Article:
And that is an important distinction from those who are conscious.

ABRAMS:  And here‘s what Judge Greer had to say about this issue.  He evaluated this question about this supposedly new account from this doctor.

“Schiavo cannot live without a nutrition and hydration tube, and Dr.  Cheshire does not suggest otherwise.  By clear and convincing evidence it was determined that she did not want to live under such burdensome conditions, and that she would refuse such medical treatment assistance.”

Geoffrey Fieger, go ahead.

GEOFFREY FIEGER, CRIMINAL DEFENSE ATTORNEY:  Yes, again, the point isn‘t whether some doctor who‘s never examined her—and apparently they‘re coming out of the woodwork now.  We‘ve got Senator Frist, a heart surgeon, who presupposes to be able to diagnose people he‘s never examined, and now this doctor.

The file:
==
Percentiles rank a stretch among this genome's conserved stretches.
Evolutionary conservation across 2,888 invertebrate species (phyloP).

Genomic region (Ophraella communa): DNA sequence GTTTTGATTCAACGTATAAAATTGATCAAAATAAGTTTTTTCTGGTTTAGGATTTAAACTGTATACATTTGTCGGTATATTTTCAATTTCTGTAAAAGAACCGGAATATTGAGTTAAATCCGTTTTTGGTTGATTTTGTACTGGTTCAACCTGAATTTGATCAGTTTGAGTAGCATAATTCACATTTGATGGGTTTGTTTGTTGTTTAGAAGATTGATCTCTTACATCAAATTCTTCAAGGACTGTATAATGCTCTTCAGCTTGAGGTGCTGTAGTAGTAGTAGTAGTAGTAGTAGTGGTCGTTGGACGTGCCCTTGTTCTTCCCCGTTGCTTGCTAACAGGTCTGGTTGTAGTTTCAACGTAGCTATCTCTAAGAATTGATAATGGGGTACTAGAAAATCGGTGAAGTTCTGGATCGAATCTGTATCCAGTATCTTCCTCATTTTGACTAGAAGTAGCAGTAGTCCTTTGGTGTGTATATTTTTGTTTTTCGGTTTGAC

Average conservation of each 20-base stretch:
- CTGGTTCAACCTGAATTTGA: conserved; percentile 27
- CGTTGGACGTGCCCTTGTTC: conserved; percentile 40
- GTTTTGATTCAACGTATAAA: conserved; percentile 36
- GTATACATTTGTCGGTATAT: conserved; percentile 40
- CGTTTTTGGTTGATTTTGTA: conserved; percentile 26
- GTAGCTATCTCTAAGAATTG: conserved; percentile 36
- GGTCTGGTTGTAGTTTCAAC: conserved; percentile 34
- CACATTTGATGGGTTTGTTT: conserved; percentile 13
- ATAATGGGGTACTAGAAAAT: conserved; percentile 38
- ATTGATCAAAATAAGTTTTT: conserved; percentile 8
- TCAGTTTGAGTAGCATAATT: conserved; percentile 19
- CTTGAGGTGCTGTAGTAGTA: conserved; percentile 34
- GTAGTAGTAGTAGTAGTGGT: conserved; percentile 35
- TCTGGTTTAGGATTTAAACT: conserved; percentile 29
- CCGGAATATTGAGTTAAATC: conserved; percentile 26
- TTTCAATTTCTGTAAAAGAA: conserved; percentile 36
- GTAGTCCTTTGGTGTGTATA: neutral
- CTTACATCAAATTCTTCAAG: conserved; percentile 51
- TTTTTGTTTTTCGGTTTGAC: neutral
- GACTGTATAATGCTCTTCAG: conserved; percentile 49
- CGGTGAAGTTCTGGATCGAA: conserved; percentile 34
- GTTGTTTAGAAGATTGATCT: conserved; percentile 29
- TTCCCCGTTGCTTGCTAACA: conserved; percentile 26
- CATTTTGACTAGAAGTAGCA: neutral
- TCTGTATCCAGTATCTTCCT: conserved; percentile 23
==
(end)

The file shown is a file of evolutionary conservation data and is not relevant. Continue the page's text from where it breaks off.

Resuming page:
That isn‘t the question.  The question is, she can‘t feed herself.  She‘s dependent upon life support.  And the court has determined that she‘s made a decision that she doesn‘t want to be kept alive artificially.  And the court is carrying out her decision.

The real battle here is whether she decides or her parents decide—not whether her husband decides, not whether anybody else decides.  The real battle here is, the court has decided, based on the law of this country, Dan, under the Nancy Cruzan case and all of the cases that have since come up, that whether her wishes are being carried out, and nobody will respect that.

And nobody can present any evidence that it isn‘t her wish.  In fact, who wants to be in that condition?  I don‘t.  Do you?

ABRAMS:  Jay Sekulow, I think you wanted to make a point earlier about that other (ph) doctor (ph).  Go ahead.

SEKULOW:  Well, yes.  Two things.  One thing the doctor said that has me very concerned.